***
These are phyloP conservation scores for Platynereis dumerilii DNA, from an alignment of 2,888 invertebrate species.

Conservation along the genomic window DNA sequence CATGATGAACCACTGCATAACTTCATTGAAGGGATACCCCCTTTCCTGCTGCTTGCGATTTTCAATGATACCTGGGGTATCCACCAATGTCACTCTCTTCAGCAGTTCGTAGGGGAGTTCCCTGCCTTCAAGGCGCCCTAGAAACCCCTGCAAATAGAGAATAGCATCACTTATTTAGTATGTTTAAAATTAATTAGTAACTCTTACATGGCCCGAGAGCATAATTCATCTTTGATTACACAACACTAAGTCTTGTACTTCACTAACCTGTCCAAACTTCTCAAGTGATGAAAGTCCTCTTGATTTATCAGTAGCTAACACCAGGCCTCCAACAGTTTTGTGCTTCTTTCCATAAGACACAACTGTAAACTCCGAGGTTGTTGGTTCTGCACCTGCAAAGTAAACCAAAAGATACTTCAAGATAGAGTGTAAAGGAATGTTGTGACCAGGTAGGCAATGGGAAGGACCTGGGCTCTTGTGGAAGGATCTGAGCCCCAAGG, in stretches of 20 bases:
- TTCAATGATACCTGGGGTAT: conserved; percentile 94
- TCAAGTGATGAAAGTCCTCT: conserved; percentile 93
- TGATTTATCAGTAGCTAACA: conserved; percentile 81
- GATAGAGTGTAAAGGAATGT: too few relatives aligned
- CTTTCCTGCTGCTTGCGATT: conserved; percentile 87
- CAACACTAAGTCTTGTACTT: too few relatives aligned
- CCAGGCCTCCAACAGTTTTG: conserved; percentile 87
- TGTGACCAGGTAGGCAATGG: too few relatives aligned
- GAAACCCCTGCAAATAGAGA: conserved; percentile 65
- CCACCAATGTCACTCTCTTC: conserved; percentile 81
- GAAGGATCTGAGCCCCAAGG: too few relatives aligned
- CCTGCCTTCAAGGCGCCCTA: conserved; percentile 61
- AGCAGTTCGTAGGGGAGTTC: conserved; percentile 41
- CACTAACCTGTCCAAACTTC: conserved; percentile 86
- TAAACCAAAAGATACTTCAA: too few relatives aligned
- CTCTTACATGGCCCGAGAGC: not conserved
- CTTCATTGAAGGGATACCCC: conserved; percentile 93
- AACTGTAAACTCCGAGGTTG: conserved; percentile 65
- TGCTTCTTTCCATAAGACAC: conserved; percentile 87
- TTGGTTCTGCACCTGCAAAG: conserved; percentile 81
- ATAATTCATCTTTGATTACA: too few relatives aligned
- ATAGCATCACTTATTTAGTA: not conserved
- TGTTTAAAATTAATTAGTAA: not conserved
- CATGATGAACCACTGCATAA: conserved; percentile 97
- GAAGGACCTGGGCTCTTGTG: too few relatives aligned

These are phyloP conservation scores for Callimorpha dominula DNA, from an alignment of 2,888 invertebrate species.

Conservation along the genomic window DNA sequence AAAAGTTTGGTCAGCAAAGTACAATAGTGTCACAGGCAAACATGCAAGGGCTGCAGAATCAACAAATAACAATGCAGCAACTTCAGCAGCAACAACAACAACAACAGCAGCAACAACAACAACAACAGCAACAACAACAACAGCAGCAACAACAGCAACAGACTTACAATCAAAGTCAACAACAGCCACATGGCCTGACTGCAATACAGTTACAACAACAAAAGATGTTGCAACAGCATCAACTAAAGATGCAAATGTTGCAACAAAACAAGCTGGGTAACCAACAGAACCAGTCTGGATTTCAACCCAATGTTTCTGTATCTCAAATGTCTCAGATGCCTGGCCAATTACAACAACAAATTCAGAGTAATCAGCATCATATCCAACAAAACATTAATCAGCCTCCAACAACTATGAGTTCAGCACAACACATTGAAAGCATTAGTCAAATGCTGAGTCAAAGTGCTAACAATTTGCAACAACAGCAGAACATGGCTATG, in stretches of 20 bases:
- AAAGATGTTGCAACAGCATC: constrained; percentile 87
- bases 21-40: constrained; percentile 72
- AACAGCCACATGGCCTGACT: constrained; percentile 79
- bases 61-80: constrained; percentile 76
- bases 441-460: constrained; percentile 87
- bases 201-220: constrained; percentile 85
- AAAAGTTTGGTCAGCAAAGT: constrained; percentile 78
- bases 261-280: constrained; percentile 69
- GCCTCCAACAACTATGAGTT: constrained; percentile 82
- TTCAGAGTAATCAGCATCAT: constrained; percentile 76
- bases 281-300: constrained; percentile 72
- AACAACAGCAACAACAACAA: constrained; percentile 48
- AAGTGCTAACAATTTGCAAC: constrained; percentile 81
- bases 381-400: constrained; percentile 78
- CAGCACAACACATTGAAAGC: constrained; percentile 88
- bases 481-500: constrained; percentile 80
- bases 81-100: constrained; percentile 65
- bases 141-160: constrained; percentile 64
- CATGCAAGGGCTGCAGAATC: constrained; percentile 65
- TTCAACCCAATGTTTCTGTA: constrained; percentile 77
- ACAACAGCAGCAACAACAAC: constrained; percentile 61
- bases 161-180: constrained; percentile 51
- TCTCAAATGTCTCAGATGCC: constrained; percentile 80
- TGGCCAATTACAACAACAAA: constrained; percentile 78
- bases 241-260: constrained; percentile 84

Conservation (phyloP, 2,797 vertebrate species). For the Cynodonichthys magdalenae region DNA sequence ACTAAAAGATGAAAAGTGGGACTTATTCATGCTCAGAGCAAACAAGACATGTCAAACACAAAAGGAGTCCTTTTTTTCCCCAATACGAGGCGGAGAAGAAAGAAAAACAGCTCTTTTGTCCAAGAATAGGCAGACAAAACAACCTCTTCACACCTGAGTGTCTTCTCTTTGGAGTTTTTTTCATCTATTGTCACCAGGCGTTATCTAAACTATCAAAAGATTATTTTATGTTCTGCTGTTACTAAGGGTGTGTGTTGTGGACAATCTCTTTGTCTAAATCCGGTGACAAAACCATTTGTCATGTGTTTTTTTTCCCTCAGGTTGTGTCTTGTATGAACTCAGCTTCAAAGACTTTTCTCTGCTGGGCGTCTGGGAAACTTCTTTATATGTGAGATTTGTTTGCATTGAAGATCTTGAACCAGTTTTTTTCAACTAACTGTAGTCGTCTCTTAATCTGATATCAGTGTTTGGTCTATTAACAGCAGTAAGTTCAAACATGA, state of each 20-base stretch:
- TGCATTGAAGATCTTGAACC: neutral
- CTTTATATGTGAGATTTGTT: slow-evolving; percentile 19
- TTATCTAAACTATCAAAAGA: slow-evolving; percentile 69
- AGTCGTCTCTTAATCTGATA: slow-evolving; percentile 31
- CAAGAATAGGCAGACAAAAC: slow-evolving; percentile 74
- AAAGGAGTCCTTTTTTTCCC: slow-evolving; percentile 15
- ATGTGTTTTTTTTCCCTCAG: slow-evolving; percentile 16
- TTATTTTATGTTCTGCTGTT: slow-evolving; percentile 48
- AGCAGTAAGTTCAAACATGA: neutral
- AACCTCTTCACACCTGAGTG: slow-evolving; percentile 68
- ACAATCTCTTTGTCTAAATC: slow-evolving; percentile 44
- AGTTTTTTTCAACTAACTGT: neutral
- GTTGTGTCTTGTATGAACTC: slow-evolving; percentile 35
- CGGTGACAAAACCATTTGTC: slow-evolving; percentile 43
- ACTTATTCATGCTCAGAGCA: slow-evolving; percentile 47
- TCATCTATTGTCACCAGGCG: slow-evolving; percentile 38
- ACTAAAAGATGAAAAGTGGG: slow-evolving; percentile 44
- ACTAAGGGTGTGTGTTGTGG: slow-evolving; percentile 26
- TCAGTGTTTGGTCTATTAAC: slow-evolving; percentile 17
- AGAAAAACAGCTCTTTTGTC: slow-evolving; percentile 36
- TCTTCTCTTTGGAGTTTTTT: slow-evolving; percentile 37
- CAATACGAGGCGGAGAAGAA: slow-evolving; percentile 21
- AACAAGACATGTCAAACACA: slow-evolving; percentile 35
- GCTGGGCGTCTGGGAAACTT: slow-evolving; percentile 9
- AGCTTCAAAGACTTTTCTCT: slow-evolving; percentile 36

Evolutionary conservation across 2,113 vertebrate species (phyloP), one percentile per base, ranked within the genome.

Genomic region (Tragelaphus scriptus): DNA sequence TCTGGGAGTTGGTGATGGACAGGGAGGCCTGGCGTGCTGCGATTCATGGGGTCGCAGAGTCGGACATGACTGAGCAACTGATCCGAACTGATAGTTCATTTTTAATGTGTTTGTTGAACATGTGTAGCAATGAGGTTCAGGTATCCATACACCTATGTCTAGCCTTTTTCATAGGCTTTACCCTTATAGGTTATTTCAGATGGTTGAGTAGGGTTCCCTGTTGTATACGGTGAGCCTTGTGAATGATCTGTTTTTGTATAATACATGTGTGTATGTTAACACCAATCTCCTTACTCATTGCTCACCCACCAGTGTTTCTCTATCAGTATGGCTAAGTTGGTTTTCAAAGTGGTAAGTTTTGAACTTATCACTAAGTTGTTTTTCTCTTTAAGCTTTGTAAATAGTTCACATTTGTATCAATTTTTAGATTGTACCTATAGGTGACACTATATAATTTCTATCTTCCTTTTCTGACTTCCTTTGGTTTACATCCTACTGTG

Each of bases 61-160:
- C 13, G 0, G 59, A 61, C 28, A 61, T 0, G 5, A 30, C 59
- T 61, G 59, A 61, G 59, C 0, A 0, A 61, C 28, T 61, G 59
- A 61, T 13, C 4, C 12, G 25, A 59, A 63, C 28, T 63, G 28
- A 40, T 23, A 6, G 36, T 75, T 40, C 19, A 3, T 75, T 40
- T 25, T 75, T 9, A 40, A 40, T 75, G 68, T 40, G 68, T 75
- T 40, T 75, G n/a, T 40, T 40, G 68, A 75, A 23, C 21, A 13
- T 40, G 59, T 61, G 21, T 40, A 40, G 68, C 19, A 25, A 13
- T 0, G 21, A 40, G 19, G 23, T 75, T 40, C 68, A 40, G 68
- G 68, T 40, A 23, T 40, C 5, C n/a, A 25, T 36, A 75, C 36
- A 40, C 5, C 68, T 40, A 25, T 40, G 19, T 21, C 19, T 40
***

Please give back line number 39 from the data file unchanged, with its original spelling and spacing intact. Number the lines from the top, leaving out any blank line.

- TTCAGAGTAATCAGCATCAT: constrained; percentile 76